$200 AMD Ryzen 5 3600 OC’d Beats $484 Intel Core i9-9900K in Geekbench Single Core Test

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We’ve been seeing a lot of Zen 2 benchmarks lately, with pretty much all of them decimating their Intel competitors. We saw the Ryzen 5 3600 beating the Core i7-9700K, the Ryzen 7 3800X surpassing the Core i9-9900K, and last but not the least, the 16-core Ryzen 9 3950X became the fastest processor on Geekbench. But, what if I told you that an overclocked Ryzen 5 3600 can humiliate the Core i9-9900K? That’s right a $199 Zen 2 chip goes up against Intel’s ($484) consumer flagship and comes out on top:

Now, of course, terms and conditions apply. For starters, this benchmark was recorded on Linux where overclocking is easier and generally Geekbench scores are a bit higher, but not by this much. Sure, you can overclock a Core i9-9900K and get a notably higher score using LN2 and one of those expensive motherboards, but you are still looking at more than twice the investment for just the processor, plus the nitrogen cooling kit and a Z390 board. You can get a 3600 for just $200 plus an X470 motherboard should do just fine. Pair it with fast DDR4 memory and voila, you’ve got yourself a PC that beats an Intel system costing twice as much.

On top of this, the AMD setup has a default TDP rating of 65W while the Coffee Lake flagship draws 95W and is known to run hot. Furthermore, you’re also required to buy the heat-sink separately, so add another $35-50 (at the very least) to the blue setup. The Zen and Zen+ lineups might have been disruptive, forcing Intel to play nice, but the 7nm Zen 2 is aiming to bring it down.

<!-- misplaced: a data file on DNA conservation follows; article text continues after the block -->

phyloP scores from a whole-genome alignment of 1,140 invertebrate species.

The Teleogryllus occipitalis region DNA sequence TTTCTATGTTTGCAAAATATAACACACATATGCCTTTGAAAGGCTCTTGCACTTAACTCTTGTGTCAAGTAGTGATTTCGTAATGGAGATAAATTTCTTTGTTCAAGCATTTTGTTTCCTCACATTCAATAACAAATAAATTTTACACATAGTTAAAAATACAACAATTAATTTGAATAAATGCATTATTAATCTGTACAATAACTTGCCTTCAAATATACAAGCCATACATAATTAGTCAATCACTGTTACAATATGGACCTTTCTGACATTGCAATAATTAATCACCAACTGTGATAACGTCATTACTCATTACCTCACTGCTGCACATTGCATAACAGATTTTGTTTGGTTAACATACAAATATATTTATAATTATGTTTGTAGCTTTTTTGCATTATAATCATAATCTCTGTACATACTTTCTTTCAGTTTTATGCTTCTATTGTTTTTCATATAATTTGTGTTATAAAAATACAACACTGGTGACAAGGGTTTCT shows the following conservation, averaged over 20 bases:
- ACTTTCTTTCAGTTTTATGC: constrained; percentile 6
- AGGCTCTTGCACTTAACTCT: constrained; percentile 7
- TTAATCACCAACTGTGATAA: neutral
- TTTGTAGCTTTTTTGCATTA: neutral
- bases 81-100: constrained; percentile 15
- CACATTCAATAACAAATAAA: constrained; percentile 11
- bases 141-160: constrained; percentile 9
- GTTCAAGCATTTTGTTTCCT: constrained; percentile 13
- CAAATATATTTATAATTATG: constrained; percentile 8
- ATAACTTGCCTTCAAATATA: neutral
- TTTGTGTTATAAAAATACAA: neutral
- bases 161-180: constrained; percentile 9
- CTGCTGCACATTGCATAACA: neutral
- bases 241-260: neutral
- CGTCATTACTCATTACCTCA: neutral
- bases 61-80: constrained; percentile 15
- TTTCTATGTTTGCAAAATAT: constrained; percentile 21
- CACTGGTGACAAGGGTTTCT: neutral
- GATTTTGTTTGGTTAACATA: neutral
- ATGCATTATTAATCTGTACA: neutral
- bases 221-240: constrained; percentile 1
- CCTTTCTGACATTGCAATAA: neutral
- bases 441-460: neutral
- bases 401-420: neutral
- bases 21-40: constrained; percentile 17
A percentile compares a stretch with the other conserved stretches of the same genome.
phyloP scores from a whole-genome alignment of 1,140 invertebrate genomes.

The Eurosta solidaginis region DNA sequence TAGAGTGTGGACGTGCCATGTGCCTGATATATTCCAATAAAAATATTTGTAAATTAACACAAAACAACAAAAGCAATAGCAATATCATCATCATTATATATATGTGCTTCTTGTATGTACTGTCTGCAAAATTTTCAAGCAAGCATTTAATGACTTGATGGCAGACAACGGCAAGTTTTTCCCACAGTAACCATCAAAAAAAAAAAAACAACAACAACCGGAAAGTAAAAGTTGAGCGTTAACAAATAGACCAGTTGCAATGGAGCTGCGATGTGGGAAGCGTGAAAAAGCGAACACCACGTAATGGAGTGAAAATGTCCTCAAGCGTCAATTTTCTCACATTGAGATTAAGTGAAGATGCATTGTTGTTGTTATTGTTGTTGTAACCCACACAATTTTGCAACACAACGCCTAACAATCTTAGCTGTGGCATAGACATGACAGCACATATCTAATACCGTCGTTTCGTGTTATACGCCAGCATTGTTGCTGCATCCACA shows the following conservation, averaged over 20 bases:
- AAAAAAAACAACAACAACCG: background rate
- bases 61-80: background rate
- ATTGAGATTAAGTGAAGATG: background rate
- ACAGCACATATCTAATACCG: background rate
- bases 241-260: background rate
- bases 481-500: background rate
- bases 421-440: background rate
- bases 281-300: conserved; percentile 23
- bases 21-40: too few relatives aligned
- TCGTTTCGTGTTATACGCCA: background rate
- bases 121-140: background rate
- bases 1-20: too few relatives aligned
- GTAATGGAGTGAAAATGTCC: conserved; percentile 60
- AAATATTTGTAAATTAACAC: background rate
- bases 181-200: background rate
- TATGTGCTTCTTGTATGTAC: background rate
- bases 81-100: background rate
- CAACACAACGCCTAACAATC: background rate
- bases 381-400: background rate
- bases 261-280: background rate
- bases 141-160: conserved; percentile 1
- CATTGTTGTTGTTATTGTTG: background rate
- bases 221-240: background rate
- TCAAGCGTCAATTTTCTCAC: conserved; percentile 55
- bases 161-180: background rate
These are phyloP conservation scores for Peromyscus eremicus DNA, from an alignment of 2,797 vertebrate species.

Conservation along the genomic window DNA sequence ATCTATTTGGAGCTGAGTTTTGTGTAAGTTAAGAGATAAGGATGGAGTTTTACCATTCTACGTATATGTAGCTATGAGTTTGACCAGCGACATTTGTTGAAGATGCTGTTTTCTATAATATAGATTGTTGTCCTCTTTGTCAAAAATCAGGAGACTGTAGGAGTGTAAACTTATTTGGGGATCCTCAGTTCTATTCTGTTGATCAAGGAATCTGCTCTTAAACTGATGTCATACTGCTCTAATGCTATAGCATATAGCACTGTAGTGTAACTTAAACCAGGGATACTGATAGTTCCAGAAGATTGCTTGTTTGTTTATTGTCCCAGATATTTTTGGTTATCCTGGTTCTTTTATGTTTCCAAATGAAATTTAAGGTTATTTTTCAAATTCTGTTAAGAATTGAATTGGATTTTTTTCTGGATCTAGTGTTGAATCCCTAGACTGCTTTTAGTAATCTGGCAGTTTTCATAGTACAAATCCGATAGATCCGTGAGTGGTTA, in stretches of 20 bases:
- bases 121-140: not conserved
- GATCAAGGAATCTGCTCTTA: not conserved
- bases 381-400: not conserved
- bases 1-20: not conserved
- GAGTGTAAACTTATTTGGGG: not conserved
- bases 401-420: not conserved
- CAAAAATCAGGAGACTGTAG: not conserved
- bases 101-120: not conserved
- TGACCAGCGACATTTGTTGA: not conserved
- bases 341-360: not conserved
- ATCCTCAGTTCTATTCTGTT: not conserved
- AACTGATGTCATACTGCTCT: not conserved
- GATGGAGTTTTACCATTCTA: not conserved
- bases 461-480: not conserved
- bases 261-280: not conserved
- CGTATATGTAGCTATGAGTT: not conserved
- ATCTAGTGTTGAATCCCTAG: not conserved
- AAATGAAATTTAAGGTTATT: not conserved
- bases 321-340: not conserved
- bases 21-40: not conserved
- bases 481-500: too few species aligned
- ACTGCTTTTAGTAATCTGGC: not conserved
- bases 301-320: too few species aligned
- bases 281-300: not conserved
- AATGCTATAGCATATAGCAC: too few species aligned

Further Reading:

AMD Ryzen 3700X, The Best Overclocking Chip in Ryzen 3000 Series?

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Areej
I love computer hardware and RPGs, and those two things are what drove me to start TechQuila. Other than that most of my time goes into reading psychology, writing (and reading) dark poetry and playing games.

10 COMMENTS

      • Right… I don’t think you understood the question. You’ve missed the point entirely. Where’s the proof for an overclocked CPU? We can only see the base frequency. I might call you a “retard” for not getting a simple question, but I don’t think that making such an obvious statement will make me feel any better. Feel free not to answer, is not as if I will expect something “illuminating” from you.

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